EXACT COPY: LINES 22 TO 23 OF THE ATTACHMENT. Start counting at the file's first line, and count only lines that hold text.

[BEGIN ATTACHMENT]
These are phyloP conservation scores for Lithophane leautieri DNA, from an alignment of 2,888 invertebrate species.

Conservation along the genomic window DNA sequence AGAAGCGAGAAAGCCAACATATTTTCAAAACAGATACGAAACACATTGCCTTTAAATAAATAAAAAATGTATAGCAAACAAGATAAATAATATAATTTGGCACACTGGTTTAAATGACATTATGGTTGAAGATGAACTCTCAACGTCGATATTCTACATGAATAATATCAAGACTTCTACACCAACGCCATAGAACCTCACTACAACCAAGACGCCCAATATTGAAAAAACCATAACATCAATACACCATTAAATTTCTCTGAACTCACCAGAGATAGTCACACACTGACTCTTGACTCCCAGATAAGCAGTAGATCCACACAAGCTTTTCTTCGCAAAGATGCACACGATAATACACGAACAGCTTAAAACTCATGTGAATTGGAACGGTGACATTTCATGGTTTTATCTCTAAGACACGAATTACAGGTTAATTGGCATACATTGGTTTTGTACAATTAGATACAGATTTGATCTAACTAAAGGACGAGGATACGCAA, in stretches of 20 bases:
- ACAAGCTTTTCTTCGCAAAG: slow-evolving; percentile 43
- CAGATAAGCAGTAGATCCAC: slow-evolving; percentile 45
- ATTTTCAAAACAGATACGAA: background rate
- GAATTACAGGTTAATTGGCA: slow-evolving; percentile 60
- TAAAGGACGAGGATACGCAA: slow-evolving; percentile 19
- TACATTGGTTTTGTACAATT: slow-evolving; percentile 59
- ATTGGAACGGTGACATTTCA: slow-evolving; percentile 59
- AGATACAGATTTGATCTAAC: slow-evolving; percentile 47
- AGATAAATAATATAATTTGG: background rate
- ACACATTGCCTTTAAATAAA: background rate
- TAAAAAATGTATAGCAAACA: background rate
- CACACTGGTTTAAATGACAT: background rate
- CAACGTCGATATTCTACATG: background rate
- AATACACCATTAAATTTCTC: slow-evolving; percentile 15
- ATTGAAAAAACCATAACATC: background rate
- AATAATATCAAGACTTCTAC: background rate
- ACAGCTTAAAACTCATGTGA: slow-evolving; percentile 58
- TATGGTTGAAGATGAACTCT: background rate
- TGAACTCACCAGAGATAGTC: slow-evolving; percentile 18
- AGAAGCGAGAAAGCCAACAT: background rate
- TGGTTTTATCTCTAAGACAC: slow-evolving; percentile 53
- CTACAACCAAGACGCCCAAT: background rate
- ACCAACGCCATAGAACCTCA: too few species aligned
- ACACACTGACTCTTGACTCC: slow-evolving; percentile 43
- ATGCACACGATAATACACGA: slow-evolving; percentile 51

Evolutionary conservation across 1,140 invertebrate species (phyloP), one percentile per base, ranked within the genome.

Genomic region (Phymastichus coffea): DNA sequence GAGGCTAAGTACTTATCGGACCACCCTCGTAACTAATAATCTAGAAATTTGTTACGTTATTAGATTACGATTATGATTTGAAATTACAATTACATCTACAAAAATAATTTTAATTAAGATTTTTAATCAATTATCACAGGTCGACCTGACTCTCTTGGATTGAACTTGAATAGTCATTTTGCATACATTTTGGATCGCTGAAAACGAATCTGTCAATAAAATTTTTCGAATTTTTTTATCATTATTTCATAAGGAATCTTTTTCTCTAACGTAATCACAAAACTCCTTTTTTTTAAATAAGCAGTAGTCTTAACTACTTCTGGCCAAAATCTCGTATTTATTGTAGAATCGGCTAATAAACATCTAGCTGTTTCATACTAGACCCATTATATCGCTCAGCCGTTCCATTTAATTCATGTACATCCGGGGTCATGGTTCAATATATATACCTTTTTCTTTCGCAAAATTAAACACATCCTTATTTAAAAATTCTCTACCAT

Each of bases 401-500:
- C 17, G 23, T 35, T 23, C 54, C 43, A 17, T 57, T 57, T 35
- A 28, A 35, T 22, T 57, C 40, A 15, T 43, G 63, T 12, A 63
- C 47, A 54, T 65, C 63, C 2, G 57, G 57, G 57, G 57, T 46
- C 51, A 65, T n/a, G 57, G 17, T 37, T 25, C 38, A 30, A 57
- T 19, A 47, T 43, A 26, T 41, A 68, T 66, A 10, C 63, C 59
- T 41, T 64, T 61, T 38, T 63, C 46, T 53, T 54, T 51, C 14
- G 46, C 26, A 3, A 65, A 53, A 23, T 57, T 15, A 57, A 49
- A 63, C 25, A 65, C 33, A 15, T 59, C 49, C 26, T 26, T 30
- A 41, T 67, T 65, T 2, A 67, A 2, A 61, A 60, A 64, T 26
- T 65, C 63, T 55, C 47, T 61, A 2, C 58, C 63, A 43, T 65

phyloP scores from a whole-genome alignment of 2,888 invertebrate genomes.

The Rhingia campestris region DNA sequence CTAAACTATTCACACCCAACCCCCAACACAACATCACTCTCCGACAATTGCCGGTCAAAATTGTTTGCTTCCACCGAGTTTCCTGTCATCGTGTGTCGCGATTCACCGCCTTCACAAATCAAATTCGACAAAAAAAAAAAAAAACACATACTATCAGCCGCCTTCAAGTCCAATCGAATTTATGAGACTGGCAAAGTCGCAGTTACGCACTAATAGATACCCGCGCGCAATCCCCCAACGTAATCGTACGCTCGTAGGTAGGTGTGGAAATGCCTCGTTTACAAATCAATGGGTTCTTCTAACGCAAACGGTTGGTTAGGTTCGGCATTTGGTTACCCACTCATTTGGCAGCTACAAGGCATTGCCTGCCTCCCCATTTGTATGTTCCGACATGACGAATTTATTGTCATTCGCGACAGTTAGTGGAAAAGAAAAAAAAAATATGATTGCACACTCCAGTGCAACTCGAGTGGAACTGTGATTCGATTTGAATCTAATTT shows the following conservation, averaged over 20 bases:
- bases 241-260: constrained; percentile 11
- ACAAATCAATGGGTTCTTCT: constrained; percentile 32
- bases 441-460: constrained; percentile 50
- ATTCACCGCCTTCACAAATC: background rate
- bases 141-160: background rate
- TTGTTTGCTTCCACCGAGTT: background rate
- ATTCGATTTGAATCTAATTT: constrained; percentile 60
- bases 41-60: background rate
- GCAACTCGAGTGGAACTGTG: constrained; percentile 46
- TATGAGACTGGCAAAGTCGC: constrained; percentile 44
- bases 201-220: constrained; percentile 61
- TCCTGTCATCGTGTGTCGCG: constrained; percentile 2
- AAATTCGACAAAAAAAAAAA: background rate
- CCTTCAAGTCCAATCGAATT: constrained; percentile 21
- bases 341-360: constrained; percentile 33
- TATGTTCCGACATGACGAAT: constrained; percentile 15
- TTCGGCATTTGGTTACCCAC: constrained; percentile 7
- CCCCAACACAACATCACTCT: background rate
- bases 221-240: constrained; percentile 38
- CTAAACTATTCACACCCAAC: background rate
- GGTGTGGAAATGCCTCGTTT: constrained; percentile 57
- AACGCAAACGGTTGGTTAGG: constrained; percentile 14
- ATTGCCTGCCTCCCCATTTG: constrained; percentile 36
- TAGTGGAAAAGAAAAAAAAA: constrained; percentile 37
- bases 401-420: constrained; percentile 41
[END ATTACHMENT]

- AGAAGCGAGAAAGCCAACAT: background rate
- TGGTTTTATCTCTAAGACAC: slow-evolving; percentile 53